How to Get Rid of Moles in Your Yard (and Keep Them Away for Good)

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How to Get Rid of Moles in Your Yard (and Keep Them Away for Good)

When you see a series- to 5-inch, rounded, raised ridges running across the surface of your lawn, accompanied by little volcanoes of soil here and there, you know you have a mole around. These small mammals can cause quite a bit of damage quickly because their tunneling ruins any plants in their path. As they dig through the earth, they destroy roots, so the tell-tale ridges of their tunnels rapidly turn brown. On the positive side, moles help aerate the soil and eat up destructive insects while they’re at it. Read on to learn how to get rid of moles in your yard before they do extensive damage.

mole on lawn

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What Are Moles?

Moles are burrowing insectivores. They are about 6-8 inches long and have gray to velvety black fur, slender, hairless snouts, and small eyes and ears. Moles’ large front feet have long claws that dig like a hoe. Except for breeding season in early spring, moles tend to live alone, so the multi-tunneled pattern in your yard is likely home to only one mole.

Before you learn how to get rid of moles, you need to know how they live. Moles build new feeding tunnels constantly and may not use the same one twice. You may find entry and exit mounds, usually round and symmetrical, pushed up volcano-fashion by the mole. The hole usually has soil in it but remains visible. The mounds are connected to main runways, which moles use repeatedly. The runways are 12-18 inches underground and not usually visible.

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Moles feed on insects and insect larvae, but they’re especially fond of white grubs, a common lawn pest. Given a choice, moles pick moist, sandy loam soils over dry, heavy clay soils. They are most active during warm, wet months, although they live underground year-round.

Confusion with Pocket Gophers

Homeowners sometimes mistake mole tunnels for those made by pocket gophers, small rodents that also tunnel underground. Gophers, however, don’t create raised ridges as they go. Instead, they eat the grass roots and other plants, pulling them down into underground burrows, which tend to push soil out to the side. Their tunnels look more flattened, with fan-shaped or semicircular mounds. Each mound may contain a visible hole, although earth clumps can camouflage the hole.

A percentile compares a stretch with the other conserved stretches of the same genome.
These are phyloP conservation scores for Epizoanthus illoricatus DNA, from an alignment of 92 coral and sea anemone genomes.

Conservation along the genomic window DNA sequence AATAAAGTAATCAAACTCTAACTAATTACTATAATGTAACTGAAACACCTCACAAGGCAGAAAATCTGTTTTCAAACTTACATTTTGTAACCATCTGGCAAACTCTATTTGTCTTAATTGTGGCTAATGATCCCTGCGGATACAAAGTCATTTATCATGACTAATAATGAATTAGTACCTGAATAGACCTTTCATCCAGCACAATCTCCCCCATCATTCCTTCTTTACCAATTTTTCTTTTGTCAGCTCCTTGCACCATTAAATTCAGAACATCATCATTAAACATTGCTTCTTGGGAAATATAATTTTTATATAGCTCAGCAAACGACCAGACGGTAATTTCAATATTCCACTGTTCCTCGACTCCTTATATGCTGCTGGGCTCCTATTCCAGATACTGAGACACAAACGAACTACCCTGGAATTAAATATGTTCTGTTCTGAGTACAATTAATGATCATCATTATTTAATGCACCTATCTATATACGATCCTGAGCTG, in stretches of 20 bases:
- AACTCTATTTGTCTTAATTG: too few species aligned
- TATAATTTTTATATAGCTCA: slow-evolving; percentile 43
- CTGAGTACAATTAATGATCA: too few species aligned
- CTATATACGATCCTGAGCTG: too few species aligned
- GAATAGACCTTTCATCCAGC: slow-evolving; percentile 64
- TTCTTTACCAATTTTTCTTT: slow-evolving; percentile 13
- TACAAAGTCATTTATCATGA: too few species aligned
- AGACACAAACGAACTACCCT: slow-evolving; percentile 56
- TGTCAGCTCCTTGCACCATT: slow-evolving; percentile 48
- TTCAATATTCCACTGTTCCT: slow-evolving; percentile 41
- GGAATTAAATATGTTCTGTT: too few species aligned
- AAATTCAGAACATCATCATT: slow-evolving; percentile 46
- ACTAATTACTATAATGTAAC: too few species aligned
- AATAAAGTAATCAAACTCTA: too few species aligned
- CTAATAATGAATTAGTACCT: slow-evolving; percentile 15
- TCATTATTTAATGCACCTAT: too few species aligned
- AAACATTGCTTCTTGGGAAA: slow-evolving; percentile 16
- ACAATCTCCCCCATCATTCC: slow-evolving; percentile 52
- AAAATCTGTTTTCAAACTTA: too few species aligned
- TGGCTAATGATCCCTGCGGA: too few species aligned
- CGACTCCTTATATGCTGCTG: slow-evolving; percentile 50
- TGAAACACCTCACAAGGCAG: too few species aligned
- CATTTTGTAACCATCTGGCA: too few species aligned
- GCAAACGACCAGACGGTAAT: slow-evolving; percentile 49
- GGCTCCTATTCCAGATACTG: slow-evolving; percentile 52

Mesh barriers, traps, and poison baits can be used to eliminate pocket gophers. However, avoid baits that contain strychnine because predators or scavengers that eat the poisoned gopher may also die.

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How to Get Rid of Moles

Figuring out how to get rid of moles can be tricky because they live underground. Repellants, poisons, and fumigants are all options but should be avoided if you have pets or children that may get exposed. You may have heard of home remedies like putting moth balls in the tunnels or spraying castor oil over the area, but none are effective.

The only sure way to eliminate a mole is to use a mole-specific trap that will kill the animal. You can find below- and above-ground traps to do the job. Follow the package directions for correct placement, and move the tunnel traps daily while you’re still noticing activity to increase your chances of eliminating the mole.

Spring and fall, when the ground is not frozen, are the best times of the year for getting rid of moles because that’s when they’re most active. Usually, you’ll only have one or maybe two moles to trap to solve the problem because they don’t live in groups.

How to Keep Moles Away

Some places are more likely to have moles visit, usually rural or suburban yards with large open areas or lawns. If you frequently have moles around and don’t mind a few tunnels around your property, you may want to try the barrier method to protect smaller spaces, like a veggie garden or a colorful flower bed in your front yard. You can create an underground fence by burying a 24-inch metal or hardware cloth barrier ($17, Wayfair) at least a foot below the surface. If a mole tunnels into this barrier, it will usually move on and dig elsewhere.